One team of archaeologists put several ancient lighting systems to the test to get a better picture of how our ancestors illuminated the darkness.
In a study published in the journal PLOS One, the team described three tools that Paleolithic-era humans likely used: torches, fireplaces, and grease lamps.
Trace remains of all three tools have been found in caves in Southwest Europe.
Their results: Torches burned the brightest, and kept their flame for an average of 41 minutes.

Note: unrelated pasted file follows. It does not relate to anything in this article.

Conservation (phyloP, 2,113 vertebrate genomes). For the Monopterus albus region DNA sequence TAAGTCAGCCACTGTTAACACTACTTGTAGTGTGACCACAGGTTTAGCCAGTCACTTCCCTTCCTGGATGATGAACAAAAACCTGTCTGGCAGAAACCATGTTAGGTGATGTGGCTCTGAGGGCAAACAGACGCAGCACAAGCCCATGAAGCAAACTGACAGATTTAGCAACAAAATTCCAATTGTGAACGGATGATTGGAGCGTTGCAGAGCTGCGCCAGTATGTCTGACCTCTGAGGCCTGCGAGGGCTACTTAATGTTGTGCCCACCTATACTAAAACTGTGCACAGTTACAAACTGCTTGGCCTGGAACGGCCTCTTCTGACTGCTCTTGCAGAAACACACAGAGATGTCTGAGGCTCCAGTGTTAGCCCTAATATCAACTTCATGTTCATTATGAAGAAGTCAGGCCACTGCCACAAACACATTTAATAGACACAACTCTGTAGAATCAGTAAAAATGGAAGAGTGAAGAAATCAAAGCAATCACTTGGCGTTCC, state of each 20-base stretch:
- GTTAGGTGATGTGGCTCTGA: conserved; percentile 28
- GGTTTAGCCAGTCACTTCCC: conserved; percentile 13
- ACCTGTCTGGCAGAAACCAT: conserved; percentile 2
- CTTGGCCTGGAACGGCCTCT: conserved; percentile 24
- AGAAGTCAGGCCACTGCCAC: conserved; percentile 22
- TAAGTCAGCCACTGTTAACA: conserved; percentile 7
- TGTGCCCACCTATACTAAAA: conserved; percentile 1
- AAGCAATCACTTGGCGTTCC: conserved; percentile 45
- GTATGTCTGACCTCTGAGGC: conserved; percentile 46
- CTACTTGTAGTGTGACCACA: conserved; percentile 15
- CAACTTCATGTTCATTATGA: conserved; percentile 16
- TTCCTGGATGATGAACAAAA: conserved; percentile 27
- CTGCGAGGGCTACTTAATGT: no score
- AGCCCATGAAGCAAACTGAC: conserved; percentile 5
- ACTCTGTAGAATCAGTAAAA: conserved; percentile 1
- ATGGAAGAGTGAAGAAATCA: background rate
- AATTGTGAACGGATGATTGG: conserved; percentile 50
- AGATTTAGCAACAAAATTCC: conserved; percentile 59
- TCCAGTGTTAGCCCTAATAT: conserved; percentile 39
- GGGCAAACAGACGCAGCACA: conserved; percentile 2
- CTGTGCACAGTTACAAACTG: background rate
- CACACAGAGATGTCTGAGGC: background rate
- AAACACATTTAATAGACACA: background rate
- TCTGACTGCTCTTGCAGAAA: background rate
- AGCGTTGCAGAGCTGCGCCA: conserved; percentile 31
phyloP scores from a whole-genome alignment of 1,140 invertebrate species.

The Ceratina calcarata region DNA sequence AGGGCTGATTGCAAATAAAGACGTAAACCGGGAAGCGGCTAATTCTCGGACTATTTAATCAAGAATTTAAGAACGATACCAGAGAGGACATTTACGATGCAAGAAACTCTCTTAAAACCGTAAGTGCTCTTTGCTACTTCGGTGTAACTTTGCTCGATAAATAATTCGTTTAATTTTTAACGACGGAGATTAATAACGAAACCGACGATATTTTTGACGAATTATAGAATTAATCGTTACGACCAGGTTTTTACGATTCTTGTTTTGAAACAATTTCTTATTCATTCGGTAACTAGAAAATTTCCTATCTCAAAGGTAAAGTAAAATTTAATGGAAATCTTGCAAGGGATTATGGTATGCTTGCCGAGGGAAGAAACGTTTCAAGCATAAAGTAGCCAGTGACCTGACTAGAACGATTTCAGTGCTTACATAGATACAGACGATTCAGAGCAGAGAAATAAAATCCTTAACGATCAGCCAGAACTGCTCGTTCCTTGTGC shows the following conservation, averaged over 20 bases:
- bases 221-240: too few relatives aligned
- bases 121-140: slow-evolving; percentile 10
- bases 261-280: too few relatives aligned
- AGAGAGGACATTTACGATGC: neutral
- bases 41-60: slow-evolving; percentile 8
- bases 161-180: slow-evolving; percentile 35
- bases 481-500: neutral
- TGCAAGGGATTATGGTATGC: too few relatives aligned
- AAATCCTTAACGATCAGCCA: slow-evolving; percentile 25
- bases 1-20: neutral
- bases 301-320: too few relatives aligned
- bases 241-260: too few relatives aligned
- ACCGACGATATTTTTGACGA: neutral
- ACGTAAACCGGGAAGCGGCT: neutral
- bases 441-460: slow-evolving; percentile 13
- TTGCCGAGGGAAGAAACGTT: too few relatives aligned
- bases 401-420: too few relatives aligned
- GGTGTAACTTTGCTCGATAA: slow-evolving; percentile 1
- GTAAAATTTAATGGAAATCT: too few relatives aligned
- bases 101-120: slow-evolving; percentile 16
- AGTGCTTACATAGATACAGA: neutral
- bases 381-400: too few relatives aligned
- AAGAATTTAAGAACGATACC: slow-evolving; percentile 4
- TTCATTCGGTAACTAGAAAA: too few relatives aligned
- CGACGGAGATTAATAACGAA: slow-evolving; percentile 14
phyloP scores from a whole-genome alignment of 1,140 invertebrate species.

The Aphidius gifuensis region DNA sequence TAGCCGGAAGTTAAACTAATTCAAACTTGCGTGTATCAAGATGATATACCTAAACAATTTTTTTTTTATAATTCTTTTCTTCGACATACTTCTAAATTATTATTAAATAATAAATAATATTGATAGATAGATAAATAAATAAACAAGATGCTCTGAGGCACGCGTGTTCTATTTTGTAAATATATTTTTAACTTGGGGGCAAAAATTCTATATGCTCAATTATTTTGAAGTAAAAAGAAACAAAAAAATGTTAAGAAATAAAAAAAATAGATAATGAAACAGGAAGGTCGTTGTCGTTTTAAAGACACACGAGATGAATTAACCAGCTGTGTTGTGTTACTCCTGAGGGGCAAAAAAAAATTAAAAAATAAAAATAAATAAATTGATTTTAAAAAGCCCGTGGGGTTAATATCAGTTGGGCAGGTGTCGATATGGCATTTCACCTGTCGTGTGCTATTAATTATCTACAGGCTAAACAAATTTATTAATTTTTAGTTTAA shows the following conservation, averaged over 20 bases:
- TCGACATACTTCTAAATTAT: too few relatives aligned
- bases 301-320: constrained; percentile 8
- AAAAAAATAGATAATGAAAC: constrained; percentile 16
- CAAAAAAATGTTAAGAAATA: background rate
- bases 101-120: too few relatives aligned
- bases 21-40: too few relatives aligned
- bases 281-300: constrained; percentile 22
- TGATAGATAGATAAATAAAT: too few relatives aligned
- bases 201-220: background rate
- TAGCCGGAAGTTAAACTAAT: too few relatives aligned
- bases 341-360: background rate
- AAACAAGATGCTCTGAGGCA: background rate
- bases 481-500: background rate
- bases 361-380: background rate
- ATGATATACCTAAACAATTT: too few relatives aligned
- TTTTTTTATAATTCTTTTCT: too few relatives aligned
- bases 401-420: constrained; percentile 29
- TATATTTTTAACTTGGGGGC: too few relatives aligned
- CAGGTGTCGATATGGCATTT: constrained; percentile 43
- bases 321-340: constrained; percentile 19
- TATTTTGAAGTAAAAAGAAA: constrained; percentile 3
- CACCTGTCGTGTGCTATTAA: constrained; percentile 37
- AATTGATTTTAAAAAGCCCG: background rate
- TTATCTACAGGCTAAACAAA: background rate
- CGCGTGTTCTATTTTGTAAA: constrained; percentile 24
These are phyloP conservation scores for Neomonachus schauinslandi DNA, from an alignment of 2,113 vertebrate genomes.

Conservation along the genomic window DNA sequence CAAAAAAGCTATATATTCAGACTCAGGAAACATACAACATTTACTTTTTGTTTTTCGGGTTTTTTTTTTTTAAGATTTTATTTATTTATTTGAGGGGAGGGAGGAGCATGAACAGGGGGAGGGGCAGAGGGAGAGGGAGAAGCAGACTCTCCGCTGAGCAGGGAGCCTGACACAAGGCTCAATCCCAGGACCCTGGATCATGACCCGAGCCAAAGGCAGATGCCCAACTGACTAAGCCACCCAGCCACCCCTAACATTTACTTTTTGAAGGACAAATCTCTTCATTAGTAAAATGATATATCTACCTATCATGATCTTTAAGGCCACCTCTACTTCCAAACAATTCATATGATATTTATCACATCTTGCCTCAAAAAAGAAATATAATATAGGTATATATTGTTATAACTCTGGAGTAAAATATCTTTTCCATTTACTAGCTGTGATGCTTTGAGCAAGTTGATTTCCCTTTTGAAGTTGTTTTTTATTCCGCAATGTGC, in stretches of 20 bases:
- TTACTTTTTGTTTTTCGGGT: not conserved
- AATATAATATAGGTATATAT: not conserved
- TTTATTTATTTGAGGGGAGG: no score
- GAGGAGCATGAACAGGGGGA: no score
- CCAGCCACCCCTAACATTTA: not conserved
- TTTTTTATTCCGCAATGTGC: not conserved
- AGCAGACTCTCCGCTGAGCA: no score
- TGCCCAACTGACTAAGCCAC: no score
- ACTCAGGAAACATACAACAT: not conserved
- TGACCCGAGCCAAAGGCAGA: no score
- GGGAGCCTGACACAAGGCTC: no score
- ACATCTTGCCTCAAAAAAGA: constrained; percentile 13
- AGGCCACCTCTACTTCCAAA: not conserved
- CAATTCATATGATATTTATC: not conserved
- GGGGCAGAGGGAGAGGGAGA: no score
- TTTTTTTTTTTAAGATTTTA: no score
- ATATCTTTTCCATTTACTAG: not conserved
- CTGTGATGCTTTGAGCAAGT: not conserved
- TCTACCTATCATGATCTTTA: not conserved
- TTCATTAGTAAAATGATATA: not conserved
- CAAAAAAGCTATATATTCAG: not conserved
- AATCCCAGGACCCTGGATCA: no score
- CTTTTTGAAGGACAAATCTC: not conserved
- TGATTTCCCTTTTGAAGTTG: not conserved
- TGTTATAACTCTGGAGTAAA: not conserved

Fireplaces performed the worst. The team only built one, and it burned smokily until extinguishing after 30 minutes.
However, the team reports that the air currents in their test cave may have not been the most ideal for this type of lighting.